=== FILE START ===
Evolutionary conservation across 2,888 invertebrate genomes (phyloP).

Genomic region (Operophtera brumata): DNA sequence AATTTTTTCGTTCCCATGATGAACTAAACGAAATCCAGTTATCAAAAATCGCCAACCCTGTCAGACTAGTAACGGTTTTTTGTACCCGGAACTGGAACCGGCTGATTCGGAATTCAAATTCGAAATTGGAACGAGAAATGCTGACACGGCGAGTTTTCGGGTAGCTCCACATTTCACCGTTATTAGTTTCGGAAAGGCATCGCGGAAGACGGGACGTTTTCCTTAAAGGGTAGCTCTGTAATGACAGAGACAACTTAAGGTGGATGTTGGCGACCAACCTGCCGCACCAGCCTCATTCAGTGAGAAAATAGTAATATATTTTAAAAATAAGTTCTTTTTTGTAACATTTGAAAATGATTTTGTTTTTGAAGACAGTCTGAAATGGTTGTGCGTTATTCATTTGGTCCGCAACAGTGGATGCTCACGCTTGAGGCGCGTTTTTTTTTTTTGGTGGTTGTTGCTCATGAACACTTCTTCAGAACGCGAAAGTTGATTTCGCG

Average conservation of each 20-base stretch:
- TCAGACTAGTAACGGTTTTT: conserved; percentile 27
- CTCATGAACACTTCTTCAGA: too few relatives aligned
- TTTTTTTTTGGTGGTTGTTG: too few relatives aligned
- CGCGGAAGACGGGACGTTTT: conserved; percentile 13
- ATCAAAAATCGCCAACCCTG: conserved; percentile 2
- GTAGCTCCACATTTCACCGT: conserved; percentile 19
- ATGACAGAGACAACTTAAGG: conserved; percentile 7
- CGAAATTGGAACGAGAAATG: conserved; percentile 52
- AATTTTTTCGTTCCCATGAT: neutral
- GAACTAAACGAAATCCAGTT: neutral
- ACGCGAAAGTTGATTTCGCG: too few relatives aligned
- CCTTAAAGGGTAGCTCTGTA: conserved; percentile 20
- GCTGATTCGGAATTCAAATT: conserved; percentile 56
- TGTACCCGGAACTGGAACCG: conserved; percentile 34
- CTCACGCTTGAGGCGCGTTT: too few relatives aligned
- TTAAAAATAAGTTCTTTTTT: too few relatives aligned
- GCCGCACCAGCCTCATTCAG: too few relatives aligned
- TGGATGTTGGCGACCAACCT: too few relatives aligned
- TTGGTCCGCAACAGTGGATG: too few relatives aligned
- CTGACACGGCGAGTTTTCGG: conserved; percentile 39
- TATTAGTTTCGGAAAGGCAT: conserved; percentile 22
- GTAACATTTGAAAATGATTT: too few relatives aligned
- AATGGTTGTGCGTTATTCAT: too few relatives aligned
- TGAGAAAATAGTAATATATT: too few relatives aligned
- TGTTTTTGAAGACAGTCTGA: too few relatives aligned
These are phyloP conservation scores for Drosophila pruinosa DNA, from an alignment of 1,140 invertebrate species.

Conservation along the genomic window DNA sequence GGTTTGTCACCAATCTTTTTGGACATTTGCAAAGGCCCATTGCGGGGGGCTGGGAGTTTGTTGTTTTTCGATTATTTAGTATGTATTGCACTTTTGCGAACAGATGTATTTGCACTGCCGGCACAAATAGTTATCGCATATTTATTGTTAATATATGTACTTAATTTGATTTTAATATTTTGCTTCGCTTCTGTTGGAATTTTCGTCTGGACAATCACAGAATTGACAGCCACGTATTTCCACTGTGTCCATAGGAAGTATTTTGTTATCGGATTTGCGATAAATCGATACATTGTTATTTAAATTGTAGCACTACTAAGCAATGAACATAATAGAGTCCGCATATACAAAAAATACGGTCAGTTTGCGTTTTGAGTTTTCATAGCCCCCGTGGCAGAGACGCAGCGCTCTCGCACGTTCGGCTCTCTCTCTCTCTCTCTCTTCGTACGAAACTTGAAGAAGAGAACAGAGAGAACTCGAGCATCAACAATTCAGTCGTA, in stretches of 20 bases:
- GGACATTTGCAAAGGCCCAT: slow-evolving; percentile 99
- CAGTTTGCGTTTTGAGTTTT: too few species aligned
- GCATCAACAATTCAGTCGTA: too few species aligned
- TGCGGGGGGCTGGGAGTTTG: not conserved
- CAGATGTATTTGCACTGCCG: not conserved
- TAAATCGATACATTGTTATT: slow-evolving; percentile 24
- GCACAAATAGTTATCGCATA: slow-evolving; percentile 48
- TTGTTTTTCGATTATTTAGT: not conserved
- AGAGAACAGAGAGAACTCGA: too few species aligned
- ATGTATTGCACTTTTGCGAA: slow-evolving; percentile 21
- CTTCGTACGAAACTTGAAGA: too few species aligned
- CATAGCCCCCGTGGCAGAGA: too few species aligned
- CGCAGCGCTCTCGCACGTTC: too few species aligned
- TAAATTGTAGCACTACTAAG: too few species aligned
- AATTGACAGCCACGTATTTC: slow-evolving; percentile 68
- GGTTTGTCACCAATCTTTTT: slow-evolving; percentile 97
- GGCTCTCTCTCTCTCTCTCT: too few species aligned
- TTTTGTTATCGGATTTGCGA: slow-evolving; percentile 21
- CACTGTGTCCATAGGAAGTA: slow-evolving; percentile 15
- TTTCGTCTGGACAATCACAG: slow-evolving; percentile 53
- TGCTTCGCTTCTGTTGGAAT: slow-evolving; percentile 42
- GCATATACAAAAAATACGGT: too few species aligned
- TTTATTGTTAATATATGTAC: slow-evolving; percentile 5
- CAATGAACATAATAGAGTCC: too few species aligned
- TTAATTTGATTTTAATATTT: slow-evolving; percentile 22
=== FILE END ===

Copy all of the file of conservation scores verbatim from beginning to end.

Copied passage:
Evolutionary conservation across 2,888 invertebrate genomes (phyloP).

Genomic region (Operophtera brumata): DNA sequence AATTTTTTCGTTCCCATGATGAACTAAACGAAATCCAGTTATCAAAAATCGCCAACCCTGTCAGACTAGTAACGGTTTTTTGTACCCGGAACTGGAACCGGCTGATTCGGAATTCAAATTCGAAATTGGAACGAGAAATGCTGACACGGCGAGTTTTCGGGTAGCTCCACATTTCACCGTTATTAGTTTCGGAAAGGCATCGCGGAAGACGGGACGTTTTCCTTAAAGGGTAGCTCTGTAATGACAGAGACAACTTAAGGTGGATGTTGGCGACCAACCTGCCGCACCAGCCTCATTCAGTGAGAAAATAGTAATATATTTTAAAAATAAGTTCTTTTTTGTAACATTTGAAAATGATTTTGTTTTTGAAGACAGTCTGAAATGGTTGTGCGTTATTCATTTGGTCCGCAACAGTGGATGCTCACGCTTGAGGCGCGTTTTTTTTTTTTGGTGGTTGTTGCTCATGAACACTTCTTCAGAACGCGAAAGTTGATTTCGCG

Average conservation of each 20-base stretch:
- TCAGACTAGTAACGGTTTTT: conserved; percentile 27
- CTCATGAACACTTCTTCAGA: too few relatives aligned
- TTTTTTTTTGGTGGTTGTTG: too few relatives aligned
- CGCGGAAGACGGGACGTTTT: conserved; percentile 13
- ATCAAAAATCGCCAACCCTG: conserved; percentile 2
- GTAGCTCCACATTTCACCGT: conserved; percentile 19
- ATGACAGAGACAACTTAAGG: conserved; percentile 7
- CGAAATTGGAACGAGAAATG: conserved; percentile 52
- AATTTTTTCGTTCCCATGAT: neutral
- GAACTAAACGAAATCCAGTT: neutral
- ACGCGAAAGTTGATTTCGCG: too few relatives aligned
- CCTTAAAGGGTAGCTCTGTA: conserved; percentile 20
- GCTGATTCGGAATTCAAATT: conserved; percentile 56
- TGTACCCGGAACTGGAACCG: conserved; percentile 34
- CTCACGCTTGAGGCGCGTTT: too few relatives aligned
- TTAAAAATAAGTTCTTTTTT: too few relatives aligned
- GCCGCACCAGCCTCATTCAG: too few relatives aligned
- TGGATGTTGGCGACCAACCT: too few relatives aligned
- TTGGTCCGCAACAGTGGATG: too few relatives aligned
- CTGACACGGCGAGTTTTCGG: conserved; percentile 39
- TATTAGTTTCGGAAAGGCAT: conserved; percentile 22
- GTAACATTTGAAAATGATTT: too few relatives aligned
- AATGGTTGTGCGTTATTCAT: too few relatives aligned
- TGAGAAAATAGTAATATATT: too few relatives aligned
- TGTTTTTGAAGACAGTCTGA: too few relatives aligned
These are phyloP conservation scores for Drosophila pruinosa DNA, from an alignment of 1,140 invertebrate species.

Conservation along the genomic window DNA sequence GGTTTGTCACCAATCTTTTTGGACATTTGCAAAGGCCCATTGCGGGGGGCTGGGAGTTTGTTGTTTTTCGATTATTTAGTATGTATTGCACTTTTGCGAACAGATGTATTTGCACTGCCGGCACAAATAGTTATCGCATATTTATTGTTAATATATGTACTTAATTTGATTTTAATATTTTGCTTCGCTTCTGTTGGAATTTTCGTCTGGACAATCACAGAATTGACAGCCACGTATTTCCACTGTGTCCATAGGAAGTATTTTGTTATCGGATTTGCGATAAATCGATACATTGTTATTTAAATTGTAGCACTACTAAGCAATGAACATAATAGAGTCCGCATATACAAAAAATACGGTCAGTTTGCGTTTTGAGTTTTCATAGCCCCCGTGGCAGAGACGCAGCGCTCTCGCACGTTCGGCTCTCTCTCTCTCTCTCTCTTCGTACGAAACTTGAAGAAGAGAACAGAGAGAACTCGAGCATCAACAATTCAGTCGTA, in stretches of 20 bases:
- GGACATTTGCAAAGGCCCAT: slow-evolving; percentile 99
- CAGTTTGCGTTTTGAGTTTT: too few species aligned
- GCATCAACAATTCAGTCGTA: too few species aligned
- TGCGGGGGGCTGGGAGTTTG: not conserved
- CAGATGTATTTGCACTGCCG: not conserved
- TAAATCGATACATTGTTATT: slow-evolving; percentile 24
- GCACAAATAGTTATCGCATA: slow-evolving; percentile 48
- TTGTTTTTCGATTATTTAGT: not conserved
- AGAGAACAGAGAGAACTCGA: too few species aligned
- ATGTATTGCACTTTTGCGAA: slow-evolving; percentile 21
- CTTCGTACGAAACTTGAAGA: too few species aligned
- CATAGCCCCCGTGGCAGAGA: too few species aligned
- CGCAGCGCTCTCGCACGTTC: too few species aligned
- TAAATTGTAGCACTACTAAG: too few species aligned
- AATTGACAGCCACGTATTTC: slow-evolving; percentile 68
- GGTTTGTCACCAATCTTTTT: slow-evolving; percentile 97
- GGCTCTCTCTCTCTCTCTCT: too few species aligned
- TTTTGTTATCGGATTTGCGA: slow-evolving; percentile 21
- CACTGTGTCCATAGGAAGTA: slow-evolving; percentile 15
- TTTCGTCTGGACAATCACAG: slow-evolving; percentile 53
- TGCTTCGCTTCTGTTGGAAT: slow-evolving; percentile 42
- GCATATACAAAAAATACGGT: too few species aligned
- TTTATTGTTAATATATGTAC: slow-evolving; percentile 5
- CAATGAACATAATAGAGTCC: too few species aligned
- TTAATTTGATTTTAATATTT: slow-evolving; percentile 22